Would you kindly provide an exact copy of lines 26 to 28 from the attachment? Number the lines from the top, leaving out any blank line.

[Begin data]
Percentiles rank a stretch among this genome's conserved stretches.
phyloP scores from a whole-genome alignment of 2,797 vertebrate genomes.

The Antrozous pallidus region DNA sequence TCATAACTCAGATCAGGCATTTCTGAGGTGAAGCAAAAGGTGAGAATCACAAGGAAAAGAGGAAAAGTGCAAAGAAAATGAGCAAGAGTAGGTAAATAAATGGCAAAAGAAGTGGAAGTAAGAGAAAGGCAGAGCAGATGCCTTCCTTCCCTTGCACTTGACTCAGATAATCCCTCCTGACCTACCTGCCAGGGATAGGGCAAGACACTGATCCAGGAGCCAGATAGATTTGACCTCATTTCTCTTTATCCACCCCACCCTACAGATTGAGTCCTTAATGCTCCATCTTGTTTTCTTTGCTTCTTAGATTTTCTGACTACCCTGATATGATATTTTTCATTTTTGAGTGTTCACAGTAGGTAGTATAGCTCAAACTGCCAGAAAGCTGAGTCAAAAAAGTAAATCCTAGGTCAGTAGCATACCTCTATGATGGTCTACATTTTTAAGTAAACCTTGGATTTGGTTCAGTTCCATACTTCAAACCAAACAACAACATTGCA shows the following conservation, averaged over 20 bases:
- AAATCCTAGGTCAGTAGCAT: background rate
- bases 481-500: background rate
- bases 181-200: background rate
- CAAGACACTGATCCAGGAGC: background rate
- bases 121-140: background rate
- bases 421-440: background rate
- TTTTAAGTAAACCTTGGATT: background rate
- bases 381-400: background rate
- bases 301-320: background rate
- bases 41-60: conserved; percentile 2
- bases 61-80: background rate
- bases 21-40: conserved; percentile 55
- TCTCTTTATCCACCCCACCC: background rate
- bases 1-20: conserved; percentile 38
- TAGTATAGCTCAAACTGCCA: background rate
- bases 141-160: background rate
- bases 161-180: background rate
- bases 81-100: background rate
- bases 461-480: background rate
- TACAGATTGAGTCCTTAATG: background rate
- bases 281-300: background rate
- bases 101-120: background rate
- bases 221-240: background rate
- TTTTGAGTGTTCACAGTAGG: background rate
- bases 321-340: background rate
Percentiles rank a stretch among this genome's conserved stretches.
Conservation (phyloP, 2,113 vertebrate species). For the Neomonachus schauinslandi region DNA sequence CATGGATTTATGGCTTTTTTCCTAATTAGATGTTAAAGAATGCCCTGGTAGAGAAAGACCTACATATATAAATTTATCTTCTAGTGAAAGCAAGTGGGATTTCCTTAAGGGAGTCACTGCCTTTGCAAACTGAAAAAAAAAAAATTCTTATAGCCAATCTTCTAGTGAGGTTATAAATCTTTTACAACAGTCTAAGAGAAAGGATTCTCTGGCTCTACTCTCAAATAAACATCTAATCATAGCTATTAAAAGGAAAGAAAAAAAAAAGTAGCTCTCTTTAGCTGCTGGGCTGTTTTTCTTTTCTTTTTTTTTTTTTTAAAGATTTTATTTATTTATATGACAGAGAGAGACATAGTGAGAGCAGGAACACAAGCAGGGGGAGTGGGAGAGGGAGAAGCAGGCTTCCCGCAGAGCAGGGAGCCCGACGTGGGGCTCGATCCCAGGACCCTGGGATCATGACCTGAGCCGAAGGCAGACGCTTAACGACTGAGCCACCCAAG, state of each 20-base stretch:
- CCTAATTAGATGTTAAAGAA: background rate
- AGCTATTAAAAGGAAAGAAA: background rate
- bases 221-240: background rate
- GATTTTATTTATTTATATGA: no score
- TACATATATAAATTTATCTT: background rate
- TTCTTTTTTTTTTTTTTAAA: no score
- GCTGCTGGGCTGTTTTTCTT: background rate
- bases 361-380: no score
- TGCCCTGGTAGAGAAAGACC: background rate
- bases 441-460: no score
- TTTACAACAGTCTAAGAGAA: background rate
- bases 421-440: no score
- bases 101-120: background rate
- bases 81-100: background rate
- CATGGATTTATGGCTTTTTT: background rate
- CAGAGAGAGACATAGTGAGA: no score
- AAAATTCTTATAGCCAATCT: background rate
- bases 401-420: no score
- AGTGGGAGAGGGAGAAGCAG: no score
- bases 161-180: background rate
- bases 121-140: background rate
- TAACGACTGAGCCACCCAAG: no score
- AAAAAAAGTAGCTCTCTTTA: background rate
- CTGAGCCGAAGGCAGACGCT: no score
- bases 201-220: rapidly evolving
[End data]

- bases 221-240: background rate
- TTTTGAGTGTTCACAGTAGG: background rate
- bases 321-340: background rate